During our time at university we learn a lot more than just educational content pertaining to our chosen degree. We also mature and grow as people.
Anyone who’s lived in a share house will tell you that it’s definitely a growing experience! They’ll also probably suggest you hide a back-up roll of toilet paper for yourself, just incase.
Though, if you want to ensure you never have to actually use that back-up toilet roll, we suggest you check out a few of these awesome apps.
And, if you ever need a break from being at home, don’t forget you’re always welcome in our libraries! We have WiFi, comfy study stations, designated silent zones (ahh, the luxury of quiet), air-conditioning and much more, and are open on weekends (check our opening hours here)!
Stay on top of your grocery lists. You can create and share grocery lists with hour housemates, and when you cross off items, this will instantly sync – so everyone knows what’s left to buy.
Use this app to split all household bills evenly. Easily keep track of bills and expenses, how much each person has spent on what and any IOUs. Everyone can log in, see their balances and add new expenses. You can also enable push notifications for all updates, or just when important bills are due.
Wunderlist: To-Do List & Tasks
Create and share to-do lists. Create multiple lists such as shopping lists, chores, bills and more. Share them with your housemates and send notifications when tasks have been completed. The app instantly syncs between devices.
Keep on top of any debts between housemates, without having to be confrontational! Don’t want to ask Laura for the $37 she owes you for internet in person? Don’t fret. IOU records it for you! The app has options to schedule reoccurring debts, payments and notifications to keep on track of all bills and personal loans.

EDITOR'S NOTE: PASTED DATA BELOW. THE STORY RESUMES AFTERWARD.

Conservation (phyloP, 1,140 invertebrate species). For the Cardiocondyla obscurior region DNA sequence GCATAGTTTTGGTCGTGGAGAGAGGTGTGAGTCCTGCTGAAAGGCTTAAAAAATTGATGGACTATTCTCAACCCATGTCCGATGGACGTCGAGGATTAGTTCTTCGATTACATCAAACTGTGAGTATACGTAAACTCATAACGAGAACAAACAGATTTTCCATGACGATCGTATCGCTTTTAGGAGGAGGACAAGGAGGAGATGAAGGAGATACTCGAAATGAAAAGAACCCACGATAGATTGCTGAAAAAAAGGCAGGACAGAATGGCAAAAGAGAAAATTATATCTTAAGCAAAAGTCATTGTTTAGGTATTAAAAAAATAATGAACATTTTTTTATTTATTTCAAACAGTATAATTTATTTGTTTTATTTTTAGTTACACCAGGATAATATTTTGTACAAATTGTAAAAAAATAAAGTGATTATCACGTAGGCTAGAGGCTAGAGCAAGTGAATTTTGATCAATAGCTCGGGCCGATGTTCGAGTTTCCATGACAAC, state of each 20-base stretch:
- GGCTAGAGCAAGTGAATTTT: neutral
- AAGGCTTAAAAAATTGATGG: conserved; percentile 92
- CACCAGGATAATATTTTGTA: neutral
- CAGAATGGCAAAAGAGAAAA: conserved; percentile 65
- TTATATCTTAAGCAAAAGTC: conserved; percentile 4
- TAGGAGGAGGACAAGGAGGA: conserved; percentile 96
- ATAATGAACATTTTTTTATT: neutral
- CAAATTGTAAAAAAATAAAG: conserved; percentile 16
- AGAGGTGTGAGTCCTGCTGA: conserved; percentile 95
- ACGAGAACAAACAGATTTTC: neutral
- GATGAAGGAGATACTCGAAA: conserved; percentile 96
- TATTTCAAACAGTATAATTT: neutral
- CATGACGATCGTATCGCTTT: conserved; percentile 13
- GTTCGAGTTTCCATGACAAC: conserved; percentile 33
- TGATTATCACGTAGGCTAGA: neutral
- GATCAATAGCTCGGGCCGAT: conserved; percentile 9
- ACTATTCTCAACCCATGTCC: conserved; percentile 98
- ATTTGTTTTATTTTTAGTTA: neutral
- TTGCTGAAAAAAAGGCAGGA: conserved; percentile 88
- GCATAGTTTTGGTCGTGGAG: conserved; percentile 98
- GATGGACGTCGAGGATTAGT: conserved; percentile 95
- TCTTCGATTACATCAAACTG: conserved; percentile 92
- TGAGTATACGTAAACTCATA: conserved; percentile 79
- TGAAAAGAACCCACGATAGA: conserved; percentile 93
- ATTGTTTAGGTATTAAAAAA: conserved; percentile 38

Did you know that as a Griffith University student you can borrow a laptop for free from the library service desk?
Simply come visit the friendly staff at the library service desk with your photo ID, and we’ll loan you a laptop for three whole hours.
You can use the laptop anywhere on campus; whether you want to head outside, go to class or bunker down in the library, it’s up to you.
All laptops have the basic student software installed and are connected to the University’s wireless network.
Now, be aware that we don’t have an endless supply of laptops. Get in early during the busy periods to avoid disappointment. It’s first come, first served!
Laptops are available for loan during library services opening hours (not to be confused with library building opening hours).
We love our Griffith University librarians the best 😍.
But, as a whole, we think librarians are pretty awesome.
So today, we thought we’d take a look at some of the best fictional librarians to hit our screens.
Rupert Giles – Buffy the Vampire Slayer
Buffy could never have slayed the amount of vampires she did if it wasn’t for her trusty librarian mentor, Rupert Giles. Giles is Buffy’s ‘Watcher’, a member of a secret council that aims to prepare ‘Slayers’ to fight vampires and other demonic forces. His guise? Being the librarian at Buffy’s high school, Sunnydale High.
Barbara Gordon – Batgirl
Who thinks there are not nearly enough superhero librarians? #WeDo. Thank goodness for Batgirl. Barbara Gordon – head of Gotham City Public library by day, crime-fighting extraordinaire by night.